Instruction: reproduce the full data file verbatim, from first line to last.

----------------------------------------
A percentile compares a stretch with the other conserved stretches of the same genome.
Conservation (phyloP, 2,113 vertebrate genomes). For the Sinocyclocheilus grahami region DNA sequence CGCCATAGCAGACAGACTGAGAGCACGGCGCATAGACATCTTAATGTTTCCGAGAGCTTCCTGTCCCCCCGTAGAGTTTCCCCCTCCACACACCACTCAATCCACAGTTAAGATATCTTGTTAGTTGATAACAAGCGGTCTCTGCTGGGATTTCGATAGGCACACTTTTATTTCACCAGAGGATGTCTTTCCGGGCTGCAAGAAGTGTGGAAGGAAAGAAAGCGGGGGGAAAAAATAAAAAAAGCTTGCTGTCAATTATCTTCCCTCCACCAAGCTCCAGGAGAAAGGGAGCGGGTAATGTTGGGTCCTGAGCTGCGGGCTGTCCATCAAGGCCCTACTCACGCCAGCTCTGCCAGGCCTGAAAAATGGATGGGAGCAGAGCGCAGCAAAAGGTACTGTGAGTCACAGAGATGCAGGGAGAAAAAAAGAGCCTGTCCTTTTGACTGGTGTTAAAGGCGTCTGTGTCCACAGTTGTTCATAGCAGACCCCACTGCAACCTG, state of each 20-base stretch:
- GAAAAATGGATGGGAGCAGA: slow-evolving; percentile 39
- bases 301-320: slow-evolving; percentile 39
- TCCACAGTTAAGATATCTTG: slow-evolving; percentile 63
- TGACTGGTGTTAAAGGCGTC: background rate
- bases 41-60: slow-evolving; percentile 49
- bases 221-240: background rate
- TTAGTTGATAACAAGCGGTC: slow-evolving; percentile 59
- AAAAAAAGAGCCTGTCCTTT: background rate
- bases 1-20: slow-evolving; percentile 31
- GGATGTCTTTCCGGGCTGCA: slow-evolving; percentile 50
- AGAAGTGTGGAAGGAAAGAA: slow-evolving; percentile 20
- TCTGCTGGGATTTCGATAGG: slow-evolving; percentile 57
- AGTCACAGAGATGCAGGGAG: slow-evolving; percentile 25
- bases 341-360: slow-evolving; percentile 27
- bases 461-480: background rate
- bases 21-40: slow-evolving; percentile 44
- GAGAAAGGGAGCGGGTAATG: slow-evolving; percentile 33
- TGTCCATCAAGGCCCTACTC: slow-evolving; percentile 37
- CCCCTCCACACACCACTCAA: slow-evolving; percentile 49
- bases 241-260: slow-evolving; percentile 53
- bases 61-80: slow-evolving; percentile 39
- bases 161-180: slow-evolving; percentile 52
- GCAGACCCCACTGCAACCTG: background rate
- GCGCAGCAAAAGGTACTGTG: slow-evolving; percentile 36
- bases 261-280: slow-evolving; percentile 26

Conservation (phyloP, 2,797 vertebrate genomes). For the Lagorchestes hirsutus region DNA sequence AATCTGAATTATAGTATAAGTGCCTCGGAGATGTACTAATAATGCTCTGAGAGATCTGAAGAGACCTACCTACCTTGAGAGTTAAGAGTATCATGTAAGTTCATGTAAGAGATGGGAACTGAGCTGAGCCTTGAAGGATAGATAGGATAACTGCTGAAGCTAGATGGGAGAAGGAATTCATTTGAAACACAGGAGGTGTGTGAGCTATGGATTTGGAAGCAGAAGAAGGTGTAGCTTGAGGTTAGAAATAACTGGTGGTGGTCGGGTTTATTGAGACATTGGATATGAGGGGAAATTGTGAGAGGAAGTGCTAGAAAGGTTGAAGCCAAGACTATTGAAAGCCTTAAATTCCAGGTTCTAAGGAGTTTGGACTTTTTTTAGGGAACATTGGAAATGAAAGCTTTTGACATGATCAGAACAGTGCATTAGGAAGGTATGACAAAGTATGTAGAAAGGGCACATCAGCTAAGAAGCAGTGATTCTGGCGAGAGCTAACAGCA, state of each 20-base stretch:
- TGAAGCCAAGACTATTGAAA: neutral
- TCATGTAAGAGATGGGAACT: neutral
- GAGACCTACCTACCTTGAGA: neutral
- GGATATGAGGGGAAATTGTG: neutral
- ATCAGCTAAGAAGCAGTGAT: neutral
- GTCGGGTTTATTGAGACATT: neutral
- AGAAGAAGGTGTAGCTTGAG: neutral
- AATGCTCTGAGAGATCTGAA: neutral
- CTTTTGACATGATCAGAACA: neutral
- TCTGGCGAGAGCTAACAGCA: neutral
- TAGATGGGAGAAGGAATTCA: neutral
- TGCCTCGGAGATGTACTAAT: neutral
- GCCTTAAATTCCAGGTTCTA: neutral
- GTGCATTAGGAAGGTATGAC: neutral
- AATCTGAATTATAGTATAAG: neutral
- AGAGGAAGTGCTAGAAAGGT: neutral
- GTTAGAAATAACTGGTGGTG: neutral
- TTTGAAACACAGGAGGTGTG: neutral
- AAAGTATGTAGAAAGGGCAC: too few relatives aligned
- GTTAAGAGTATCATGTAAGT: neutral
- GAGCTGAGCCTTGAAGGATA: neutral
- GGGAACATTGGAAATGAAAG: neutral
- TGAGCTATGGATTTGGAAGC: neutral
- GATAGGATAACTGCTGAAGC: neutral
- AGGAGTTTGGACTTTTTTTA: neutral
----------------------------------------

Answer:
A percentile compares a stretch with the other conserved stretches of the same genome.
Conservation (phyloP, 2,113 vertebrate genomes). For the Sinocyclocheilus grahami region DNA sequence CGCCATAGCAGACAGACTGAGAGCACGGCGCATAGACATCTTAATGTTTCCGAGAGCTTCCTGTCCCCCCGTAGAGTTTCCCCCTCCACACACCACTCAATCCACAGTTAAGATATCTTGTTAGTTGATAACAAGCGGTCTCTGCTGGGATTTCGATAGGCACACTTTTATTTCACCAGAGGATGTCTTTCCGGGCTGCAAGAAGTGTGGAAGGAAAGAAAGCGGGGGGAAAAAATAAAAAAAGCTTGCTGTCAATTATCTTCCCTCCACCAAGCTCCAGGAGAAAGGGAGCGGGTAATGTTGGGTCCTGAGCTGCGGGCTGTCCATCAAGGCCCTACTCACGCCAGCTCTGCCAGGCCTGAAAAATGGATGGGAGCAGAGCGCAGCAAAAGGTACTGTGAGTCACAGAGATGCAGGGAGAAAAAAAGAGCCTGTCCTTTTGACTGGTGTTAAAGGCGTCTGTGTCCACAGTTGTTCATAGCAGACCCCACTGCAACCTG, state of each 20-base stretch:
- GAAAAATGGATGGGAGCAGA: slow-evolving; percentile 39
- bases 301-320: slow-evolving; percentile 39
- TCCACAGTTAAGATATCTTG: slow-evolving; percentile 63
- TGACTGGTGTTAAAGGCGTC: background rate
- bases 41-60: slow-evolving; percentile 49
- bases 221-240: background rate
- TTAGTTGATAACAAGCGGTC: slow-evolving; percentile 59
- AAAAAAAGAGCCTGTCCTTT: background rate
- bases 1-20: slow-evolving; percentile 31
- GGATGTCTTTCCGGGCTGCA: slow-evolving; percentile 50
- AGAAGTGTGGAAGGAAAGAA: slow-evolving; percentile 20
- TCTGCTGGGATTTCGATAGG: slow-evolving; percentile 57
- AGTCACAGAGATGCAGGGAG: slow-evolving; percentile 25
- bases 341-360: slow-evolving; percentile 27
- bases 461-480: background rate
- bases 21-40: slow-evolving; percentile 44
- GAGAAAGGGAGCGGGTAATG: slow-evolving; percentile 33
- TGTCCATCAAGGCCCTACTC: slow-evolving; percentile 37
- CCCCTCCACACACCACTCAA: slow-evolving; percentile 49
- bases 241-260: slow-evolving; percentile 53
- bases 61-80: slow-evolving; percentile 39
- bases 161-180: slow-evolving; percentile 52
- GCAGACCCCACTGCAACCTG: background rate
- GCGCAGCAAAAGGTACTGTG: slow-evolving; percentile 36
- bases 261-280: slow-evolving; percentile 26

Conservation (phyloP, 2,797 vertebrate genomes). For the Lagorchestes hirsutus region DNA sequence AATCTGAATTATAGTATAAGTGCCTCGGAGATGTACTAATAATGCTCTGAGAGATCTGAAGAGACCTACCTACCTTGAGAGTTAAGAGTATCATGTAAGTTCATGTAAGAGATGGGAACTGAGCTGAGCCTTGAAGGATAGATAGGATAACTGCTGAAGCTAGATGGGAGAAGGAATTCATTTGAAACACAGGAGGTGTGTGAGCTATGGATTTGGAAGCAGAAGAAGGTGTAGCTTGAGGTTAGAAATAACTGGTGGTGGTCGGGTTTATTGAGACATTGGATATGAGGGGAAATTGTGAGAGGAAGTGCTAGAAAGGTTGAAGCCAAGACTATTGAAAGCCTTAAATTCCAGGTTCTAAGGAGTTTGGACTTTTTTTAGGGAACATTGGAAATGAAAGCTTTTGACATGATCAGAACAGTGCATTAGGAAGGTATGACAAAGTATGTAGAAAGGGCACATCAGCTAAGAAGCAGTGATTCTGGCGAGAGCTAACAGCA, state of each 20-base stretch:
- TGAAGCCAAGACTATTGAAA: neutral
- TCATGTAAGAGATGGGAACT: neutral
- GAGACCTACCTACCTTGAGA: neutral
- GGATATGAGGGGAAATTGTG: neutral
- ATCAGCTAAGAAGCAGTGAT: neutral
- GTCGGGTTTATTGAGACATT: neutral
- AGAAGAAGGTGTAGCTTGAG: neutral
- AATGCTCTGAGAGATCTGAA: neutral
- CTTTTGACATGATCAGAACA: neutral
- TCTGGCGAGAGCTAACAGCA: neutral
- TAGATGGGAGAAGGAATTCA: neutral
- TGCCTCGGAGATGTACTAAT: neutral
- GCCTTAAATTCCAGGTTCTA: neutral
- GTGCATTAGGAAGGTATGAC: neutral
- AATCTGAATTATAGTATAAG: neutral
- AGAGGAAGTGCTAGAAAGGT: neutral
- GTTAGAAATAACTGGTGGTG: neutral
- TTTGAAACACAGGAGGTGTG: neutral
- AAAGTATGTAGAAAGGGCAC: too few relatives aligned
- GTTAAGAGTATCATGTAAGT: neutral
- GAGCTGAGCCTTGAAGGATA: neutral
- GGGAACATTGGAAATGAAAG: neutral
- TGAGCTATGGATTTGGAAGC: neutral
- GATAGGATAACTGCTGAAGC: neutral
- AGGAGTTTGGACTTTTTTTA: neutral